Review ·

Ciccone Youth's The Whitey Album, the experimental brainchild of Minuteman Mike Watt and Sonic Youth, is a manifestation of Thurston Moore's and Kim Gordon's obsession with pop queen Madonna (born Madonna Louise Ciccone). That makes it sound as if it were a second-rate side project, but remember that the album was released in 1988, when was Sonic Youth was at the height of its creativity, and that it's a collaboration between seminal punk-rock veterans. The Whitey Album, reissued by Geffen for the second time, comes off less as side project and more as a stylish supplement to each of the artist's repertoires.

 

The album indulges in grave percussive and spoken-word experimentalism ("Macbeth," "G-Force") that take the members of Sonic Youth out of their guitar-driven tendencies. It bridges the gap between playfulness (Gordon's cover of "Addicted to Love") and downright pretentiousness (the second track is a minute of silence). The two most accessible tracks on the album are the Madonna covers: Watt does a solo gritty-groove of a take on "Burnin' Up," and Moore and Gordon emulate her vocal style during a danceable rendering of "Into the Groov(ey)." The Whitey Album, an ambitious product of its culture, is as valuable today as it was eighteen years ago.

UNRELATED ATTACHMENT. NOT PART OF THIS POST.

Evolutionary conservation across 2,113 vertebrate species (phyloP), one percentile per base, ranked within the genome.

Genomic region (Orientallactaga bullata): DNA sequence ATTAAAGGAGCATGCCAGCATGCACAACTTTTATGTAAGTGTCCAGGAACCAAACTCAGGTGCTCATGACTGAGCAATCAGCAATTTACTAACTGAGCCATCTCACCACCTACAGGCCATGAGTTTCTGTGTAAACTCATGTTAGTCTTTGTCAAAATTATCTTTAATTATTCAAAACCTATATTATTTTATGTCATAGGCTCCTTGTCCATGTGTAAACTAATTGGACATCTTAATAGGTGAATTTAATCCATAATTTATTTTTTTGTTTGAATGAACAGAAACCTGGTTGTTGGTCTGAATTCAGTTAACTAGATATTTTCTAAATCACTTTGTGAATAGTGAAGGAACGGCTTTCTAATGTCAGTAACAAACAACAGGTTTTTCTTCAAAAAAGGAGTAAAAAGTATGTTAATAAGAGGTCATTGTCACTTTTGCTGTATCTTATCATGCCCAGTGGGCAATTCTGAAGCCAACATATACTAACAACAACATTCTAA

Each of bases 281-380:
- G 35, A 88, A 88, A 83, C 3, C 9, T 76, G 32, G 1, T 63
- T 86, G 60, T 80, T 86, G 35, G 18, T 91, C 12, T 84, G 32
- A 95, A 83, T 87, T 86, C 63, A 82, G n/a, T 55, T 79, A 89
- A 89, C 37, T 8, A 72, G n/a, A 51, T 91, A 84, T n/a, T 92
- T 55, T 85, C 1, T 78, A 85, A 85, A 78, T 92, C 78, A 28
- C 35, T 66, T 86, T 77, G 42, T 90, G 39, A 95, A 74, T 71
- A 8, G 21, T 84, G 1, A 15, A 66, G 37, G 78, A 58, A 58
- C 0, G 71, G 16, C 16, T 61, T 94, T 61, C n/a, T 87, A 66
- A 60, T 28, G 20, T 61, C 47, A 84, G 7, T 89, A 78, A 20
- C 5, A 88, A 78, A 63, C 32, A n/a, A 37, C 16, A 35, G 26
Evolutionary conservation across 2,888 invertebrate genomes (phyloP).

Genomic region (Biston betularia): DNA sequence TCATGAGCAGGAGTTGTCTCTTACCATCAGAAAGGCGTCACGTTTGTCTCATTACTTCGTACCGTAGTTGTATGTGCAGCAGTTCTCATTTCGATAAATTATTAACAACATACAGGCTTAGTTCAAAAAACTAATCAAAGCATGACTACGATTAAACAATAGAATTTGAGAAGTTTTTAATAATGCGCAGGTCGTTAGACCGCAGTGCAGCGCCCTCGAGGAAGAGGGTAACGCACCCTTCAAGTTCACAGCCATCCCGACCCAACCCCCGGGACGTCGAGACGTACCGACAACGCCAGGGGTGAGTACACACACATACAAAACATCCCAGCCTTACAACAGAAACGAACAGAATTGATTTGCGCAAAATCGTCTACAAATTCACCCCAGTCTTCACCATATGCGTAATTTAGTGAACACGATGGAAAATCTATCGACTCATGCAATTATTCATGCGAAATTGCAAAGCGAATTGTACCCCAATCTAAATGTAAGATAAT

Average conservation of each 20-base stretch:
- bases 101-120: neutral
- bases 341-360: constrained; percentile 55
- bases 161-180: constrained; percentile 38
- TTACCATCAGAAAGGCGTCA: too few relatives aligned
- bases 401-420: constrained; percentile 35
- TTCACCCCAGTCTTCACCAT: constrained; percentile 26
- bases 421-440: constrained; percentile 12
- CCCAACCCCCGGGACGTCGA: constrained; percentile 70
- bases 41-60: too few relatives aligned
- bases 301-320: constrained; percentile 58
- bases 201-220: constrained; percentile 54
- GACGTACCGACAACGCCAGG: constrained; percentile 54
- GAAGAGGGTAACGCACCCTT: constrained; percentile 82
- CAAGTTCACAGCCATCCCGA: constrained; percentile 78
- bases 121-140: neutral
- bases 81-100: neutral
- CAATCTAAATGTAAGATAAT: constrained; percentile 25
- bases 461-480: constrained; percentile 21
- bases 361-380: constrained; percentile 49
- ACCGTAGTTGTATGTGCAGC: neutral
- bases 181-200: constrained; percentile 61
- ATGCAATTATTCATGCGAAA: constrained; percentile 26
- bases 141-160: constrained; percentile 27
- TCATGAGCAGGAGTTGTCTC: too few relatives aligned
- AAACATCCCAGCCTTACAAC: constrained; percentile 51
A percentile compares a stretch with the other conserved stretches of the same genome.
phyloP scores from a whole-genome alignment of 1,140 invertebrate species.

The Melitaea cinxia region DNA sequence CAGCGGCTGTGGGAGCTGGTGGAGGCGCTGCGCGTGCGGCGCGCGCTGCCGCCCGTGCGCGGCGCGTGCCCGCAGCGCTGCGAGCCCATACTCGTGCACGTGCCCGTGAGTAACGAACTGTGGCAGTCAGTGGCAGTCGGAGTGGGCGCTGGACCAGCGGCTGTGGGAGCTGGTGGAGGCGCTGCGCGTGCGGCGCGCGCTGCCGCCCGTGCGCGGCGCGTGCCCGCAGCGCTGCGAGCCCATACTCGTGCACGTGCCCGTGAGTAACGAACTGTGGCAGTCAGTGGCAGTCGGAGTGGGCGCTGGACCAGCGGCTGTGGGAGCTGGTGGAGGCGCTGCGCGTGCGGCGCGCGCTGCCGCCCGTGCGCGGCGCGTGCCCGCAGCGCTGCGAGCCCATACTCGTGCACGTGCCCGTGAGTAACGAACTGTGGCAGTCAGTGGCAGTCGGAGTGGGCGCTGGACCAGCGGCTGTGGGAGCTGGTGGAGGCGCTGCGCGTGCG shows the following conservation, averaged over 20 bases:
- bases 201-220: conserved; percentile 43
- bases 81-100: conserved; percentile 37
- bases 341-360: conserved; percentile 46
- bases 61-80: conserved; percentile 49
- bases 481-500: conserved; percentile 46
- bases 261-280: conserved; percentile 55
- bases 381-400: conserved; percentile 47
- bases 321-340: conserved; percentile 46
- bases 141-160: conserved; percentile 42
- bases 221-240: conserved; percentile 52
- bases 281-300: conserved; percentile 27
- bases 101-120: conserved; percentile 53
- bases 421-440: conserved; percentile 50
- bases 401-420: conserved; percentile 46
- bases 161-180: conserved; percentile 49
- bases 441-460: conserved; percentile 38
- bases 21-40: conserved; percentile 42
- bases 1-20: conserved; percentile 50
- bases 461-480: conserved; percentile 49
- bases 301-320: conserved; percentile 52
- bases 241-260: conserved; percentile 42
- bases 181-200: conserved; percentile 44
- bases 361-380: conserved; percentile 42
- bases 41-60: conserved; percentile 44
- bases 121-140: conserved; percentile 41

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Band: http://www.killrockstars.com/bands/factsheets/cicconeyouth/

Label: http://www.geffen.com/

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